Film

Actress Anika Noni Rose Talks the Glory of African Civilization & Importance of Countering Revisionist History in ‘Roots’ Remake

Actress Anika Noni Rose speaks to Okayafrica about why 1977 critically-acclaimed miniseries ‘Roots’ deserves a remake.

If you haven’t heard already there’s a Roots reboot—adapted from Alex Haley’s 1976 bestselling titular novel—scheduled to premiere on the HISTORY Channel on Memorial Day.


Both the original TV miniseries Roots and its revival chronicle the life story of Kunta Kinte, a young Mandinka warrior kidnapped and enslaved in America. The 2016 version stands out for its high cinematic value as well as for the depth and nuance with which it portrays Kinte’s home life in precolonial Gambia before he and other West African slaves were herded like cattle onto a slave ship bound for America, and weaves throughout its storytelling Kunta Kinte's strong African identity.

Roots was responsible for awakening a “whole new level of Afrocentrism,” prompting many black Americans to trace their lineage back to Africa, actress Anika Noni Rose, who stars as Kizzi, Kunta Kinte's daughter, in the remake of the classic, tells Okayafrica. And it promises to do so again for a whole new generation of viewers.

“This series explores the glory of that civilization [Kunta Kinte] came from,” Rose says of Roots’ portrayal of Kunta Kinte’s life before he was kidnapped by British slave-catchers. “Despite the narrative that has been spun, [Africans] had libraries. They had universities and people were thriving.”

Rose explains she agreed to sign onto Marvin Van Peebles-directed Roots—which boasts a star-studded cast, including actors Forest Whitaker and Laurence Fishburne with LeVar Burton, who originally portrayed Kunta Kinte, as co-executive producer—because “it’s a new time and we need to tell the story for new eyes.”

The eight-hour A+E Studios production does this through its no-holds-barred approach to depicting the violence and abject horror enslaved Africans endured on southern plantations for centuries, particularly the bone-chilling scene when Kunta Kinte (Malachi Kirby) is whipped mercilessly until he accepts his European name “Toby.”

“These are the stories that deserve to be told over and over again. As much as we hear about the Jewish holocaust, we need to hear about our holocaust,” says Rose, the Tony-award winning actress, who has appeared in films like For Colored GirlsPrincess and the Frog, and Dream Girls.

Advances in technology from Google to DNA testing makes Roots’ reimagining, which is scheduled to air over the course of four nights, all the more timely, necessary and poignant.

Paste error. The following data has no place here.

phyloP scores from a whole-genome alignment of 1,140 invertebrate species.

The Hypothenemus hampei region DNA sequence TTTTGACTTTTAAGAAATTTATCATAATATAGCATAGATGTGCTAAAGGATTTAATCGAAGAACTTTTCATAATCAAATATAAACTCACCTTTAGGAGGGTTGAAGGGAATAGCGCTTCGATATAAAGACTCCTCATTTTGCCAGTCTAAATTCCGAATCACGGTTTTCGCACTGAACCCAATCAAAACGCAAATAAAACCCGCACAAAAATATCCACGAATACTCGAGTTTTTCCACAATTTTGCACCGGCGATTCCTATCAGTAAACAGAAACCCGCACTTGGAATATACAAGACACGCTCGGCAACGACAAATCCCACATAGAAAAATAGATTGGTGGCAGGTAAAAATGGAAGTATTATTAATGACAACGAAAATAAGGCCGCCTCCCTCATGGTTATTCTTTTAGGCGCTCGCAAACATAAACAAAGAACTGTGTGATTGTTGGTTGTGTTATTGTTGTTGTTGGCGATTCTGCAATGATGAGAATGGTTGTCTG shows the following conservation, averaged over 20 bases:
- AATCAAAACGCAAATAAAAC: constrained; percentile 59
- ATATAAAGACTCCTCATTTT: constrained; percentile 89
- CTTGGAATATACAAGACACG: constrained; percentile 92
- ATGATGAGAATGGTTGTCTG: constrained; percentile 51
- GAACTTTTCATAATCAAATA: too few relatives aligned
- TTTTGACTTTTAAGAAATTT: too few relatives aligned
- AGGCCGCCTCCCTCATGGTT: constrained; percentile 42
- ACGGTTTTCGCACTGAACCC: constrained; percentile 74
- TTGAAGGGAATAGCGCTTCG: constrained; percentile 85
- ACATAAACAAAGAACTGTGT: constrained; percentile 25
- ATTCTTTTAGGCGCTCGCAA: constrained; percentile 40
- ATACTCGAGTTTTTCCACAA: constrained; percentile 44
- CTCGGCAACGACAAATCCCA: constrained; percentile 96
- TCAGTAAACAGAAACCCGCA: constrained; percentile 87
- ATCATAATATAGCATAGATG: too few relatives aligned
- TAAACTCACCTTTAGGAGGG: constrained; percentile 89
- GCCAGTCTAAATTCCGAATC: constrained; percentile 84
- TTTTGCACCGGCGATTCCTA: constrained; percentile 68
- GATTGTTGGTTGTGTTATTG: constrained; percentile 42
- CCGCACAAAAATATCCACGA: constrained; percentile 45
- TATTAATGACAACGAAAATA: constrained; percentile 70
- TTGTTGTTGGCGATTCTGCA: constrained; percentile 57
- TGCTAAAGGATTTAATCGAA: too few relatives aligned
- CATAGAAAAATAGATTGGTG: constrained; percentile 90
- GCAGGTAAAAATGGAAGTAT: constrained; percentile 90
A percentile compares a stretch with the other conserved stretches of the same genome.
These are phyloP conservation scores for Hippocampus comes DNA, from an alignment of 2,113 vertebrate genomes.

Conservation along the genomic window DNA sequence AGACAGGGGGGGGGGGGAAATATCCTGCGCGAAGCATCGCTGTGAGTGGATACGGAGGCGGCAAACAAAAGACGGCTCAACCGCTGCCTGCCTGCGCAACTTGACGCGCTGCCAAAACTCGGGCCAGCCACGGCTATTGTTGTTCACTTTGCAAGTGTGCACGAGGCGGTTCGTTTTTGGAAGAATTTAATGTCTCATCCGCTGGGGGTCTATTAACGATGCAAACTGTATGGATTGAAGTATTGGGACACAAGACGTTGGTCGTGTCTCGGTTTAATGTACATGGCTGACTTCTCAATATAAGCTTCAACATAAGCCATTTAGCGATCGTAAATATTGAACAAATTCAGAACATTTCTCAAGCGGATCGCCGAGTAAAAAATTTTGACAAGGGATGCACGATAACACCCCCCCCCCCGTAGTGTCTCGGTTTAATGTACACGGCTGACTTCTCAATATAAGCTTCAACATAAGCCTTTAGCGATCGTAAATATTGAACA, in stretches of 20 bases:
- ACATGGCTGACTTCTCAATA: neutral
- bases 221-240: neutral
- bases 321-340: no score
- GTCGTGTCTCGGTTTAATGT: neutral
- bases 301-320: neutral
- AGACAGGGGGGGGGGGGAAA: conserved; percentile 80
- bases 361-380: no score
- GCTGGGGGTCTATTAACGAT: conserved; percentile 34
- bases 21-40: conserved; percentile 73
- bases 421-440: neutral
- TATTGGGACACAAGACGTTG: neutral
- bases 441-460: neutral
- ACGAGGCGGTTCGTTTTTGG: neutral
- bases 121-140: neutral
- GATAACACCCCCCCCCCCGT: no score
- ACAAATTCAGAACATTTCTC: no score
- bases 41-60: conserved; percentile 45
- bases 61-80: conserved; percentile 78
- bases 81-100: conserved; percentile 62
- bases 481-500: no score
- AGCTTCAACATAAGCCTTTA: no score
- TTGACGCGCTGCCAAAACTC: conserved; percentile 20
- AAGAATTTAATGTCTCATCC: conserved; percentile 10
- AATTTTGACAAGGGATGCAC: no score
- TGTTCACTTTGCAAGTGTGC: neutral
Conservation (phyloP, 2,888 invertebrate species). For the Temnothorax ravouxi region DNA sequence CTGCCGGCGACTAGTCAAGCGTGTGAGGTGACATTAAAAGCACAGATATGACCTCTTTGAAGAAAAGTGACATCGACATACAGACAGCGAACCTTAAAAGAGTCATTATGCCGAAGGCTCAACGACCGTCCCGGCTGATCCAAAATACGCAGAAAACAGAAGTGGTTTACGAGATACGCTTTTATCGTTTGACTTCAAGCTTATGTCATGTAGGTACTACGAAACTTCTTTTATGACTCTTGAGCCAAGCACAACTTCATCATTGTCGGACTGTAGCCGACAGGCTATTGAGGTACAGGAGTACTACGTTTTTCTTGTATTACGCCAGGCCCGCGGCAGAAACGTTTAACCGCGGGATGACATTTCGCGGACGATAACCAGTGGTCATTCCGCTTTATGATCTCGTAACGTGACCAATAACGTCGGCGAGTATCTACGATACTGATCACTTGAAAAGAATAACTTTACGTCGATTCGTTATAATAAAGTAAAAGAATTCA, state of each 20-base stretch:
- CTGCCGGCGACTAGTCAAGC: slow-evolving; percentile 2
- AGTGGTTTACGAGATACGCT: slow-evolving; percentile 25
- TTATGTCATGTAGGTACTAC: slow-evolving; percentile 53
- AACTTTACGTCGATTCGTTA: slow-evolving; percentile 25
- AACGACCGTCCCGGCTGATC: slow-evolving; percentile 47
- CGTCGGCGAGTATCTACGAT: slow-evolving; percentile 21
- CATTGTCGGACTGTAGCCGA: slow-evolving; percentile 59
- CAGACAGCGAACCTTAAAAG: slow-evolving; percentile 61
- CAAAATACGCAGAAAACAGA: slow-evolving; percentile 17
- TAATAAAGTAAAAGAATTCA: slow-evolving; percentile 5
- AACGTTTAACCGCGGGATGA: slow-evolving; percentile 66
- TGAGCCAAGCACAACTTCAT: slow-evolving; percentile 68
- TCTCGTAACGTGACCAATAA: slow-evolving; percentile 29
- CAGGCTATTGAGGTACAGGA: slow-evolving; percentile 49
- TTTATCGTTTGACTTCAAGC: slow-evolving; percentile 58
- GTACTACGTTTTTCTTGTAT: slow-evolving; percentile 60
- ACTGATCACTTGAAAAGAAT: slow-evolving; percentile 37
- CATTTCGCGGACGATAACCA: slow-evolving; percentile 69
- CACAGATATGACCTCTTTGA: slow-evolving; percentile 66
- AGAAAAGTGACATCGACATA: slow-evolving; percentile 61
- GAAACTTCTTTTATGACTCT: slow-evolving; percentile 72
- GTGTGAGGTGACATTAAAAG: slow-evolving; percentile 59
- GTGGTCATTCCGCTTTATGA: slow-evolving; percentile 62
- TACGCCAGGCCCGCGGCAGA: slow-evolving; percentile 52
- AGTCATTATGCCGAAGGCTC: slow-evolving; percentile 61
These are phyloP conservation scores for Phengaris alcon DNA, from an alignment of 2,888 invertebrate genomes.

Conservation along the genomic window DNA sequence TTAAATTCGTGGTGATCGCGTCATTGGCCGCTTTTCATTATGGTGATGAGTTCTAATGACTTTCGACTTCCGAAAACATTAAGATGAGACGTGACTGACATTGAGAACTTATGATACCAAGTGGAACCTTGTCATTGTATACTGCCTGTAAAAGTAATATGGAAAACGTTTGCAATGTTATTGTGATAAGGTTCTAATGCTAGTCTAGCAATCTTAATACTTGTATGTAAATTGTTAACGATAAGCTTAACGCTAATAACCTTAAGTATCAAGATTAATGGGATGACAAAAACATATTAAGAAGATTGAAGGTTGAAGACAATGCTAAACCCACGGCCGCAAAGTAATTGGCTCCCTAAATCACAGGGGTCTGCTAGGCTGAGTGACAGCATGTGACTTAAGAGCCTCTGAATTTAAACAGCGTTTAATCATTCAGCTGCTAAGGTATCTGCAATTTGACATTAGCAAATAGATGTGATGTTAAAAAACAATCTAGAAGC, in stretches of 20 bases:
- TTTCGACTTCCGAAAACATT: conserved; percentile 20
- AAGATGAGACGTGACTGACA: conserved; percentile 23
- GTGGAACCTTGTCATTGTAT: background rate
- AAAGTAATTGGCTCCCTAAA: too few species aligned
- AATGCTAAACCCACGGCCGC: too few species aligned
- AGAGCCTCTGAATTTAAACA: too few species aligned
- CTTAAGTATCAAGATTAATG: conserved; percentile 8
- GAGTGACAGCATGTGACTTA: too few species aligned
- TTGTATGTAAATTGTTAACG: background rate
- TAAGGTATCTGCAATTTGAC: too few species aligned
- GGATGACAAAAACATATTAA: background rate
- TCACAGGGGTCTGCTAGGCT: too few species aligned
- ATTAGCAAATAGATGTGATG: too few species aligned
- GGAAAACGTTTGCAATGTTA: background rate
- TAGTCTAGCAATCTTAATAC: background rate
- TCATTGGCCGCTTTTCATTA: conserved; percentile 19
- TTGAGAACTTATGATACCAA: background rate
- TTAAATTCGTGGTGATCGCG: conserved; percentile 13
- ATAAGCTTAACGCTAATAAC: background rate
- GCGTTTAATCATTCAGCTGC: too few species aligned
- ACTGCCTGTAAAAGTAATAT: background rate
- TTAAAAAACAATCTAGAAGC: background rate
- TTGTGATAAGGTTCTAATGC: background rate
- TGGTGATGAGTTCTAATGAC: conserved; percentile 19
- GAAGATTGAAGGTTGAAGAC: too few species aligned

The retelling of the epic, Emmy-Award winning miniseries arrives at a time when textbook publisher McGraw-Hill Education was accused of revisionist storytelling last fall after Texas mom Roni Dean-Burren noticed her son’s “World Geography” textbook referred to the Trans-Atlantic slave trade as immigration and African slaves as workers on agricultural plantations.

And for those who may be suffering from a slave narrative hangover, potentially caused by Hollywood’s renewed interest as depicted in Oscar-winning film 12 Years a Slave, breakout TV show Underground, and Nate Parker’s highly anticipated film The Birth of a Nation, Rose adds, Roots ' retelling presents a counter-narrative for anyone who may think that African Americans’ origins began with slavery.

“We owe these children growing up black, white, and otherwise, the truth of the people that came before them. For every enslaved person who died, escaped, was tortured, learned to read against all odds—this story needs to be told.”

Watch Roots when it airs on May 30 at 9 p.m. EST.

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The Best African Memes of 2018

Laugh with us into 2019 with OkayAfrica's best African memes of 2018.

Meme culture has become a mainstay on these internet streets. It's essentially an alternate form of communicating, of commentary and of simple laughter. 2018 had its fair share of highs and lows, and young Africans continue to utilize memes to celebrate or to cope with the nonsense.

To reflect on the African memes that broke the internet this year, we tapped contributors and African meme tastemakers to list the best African memes of 2018.

Laugh away below.

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The Black Women Who Made Big Strides in France in 2018

Yes, this was a bad year for many reasons, but we can still celebrate the black women who rose to prominence

Back in 2015, a group of Black women activists appeared in the French media: les afrofems. They were and still are, fighting against police brutality, for better inclusion in the media and to destroy harmful sexual stereotypes surrounding black women among other worthy goals. Since then, more influential Black women have gained a bigger representation in the media. And, even better, some of the afrofems activists, like Laura Nsafou and Amandine Gay, have made films and written books to bring more diversity to the entertainment industry.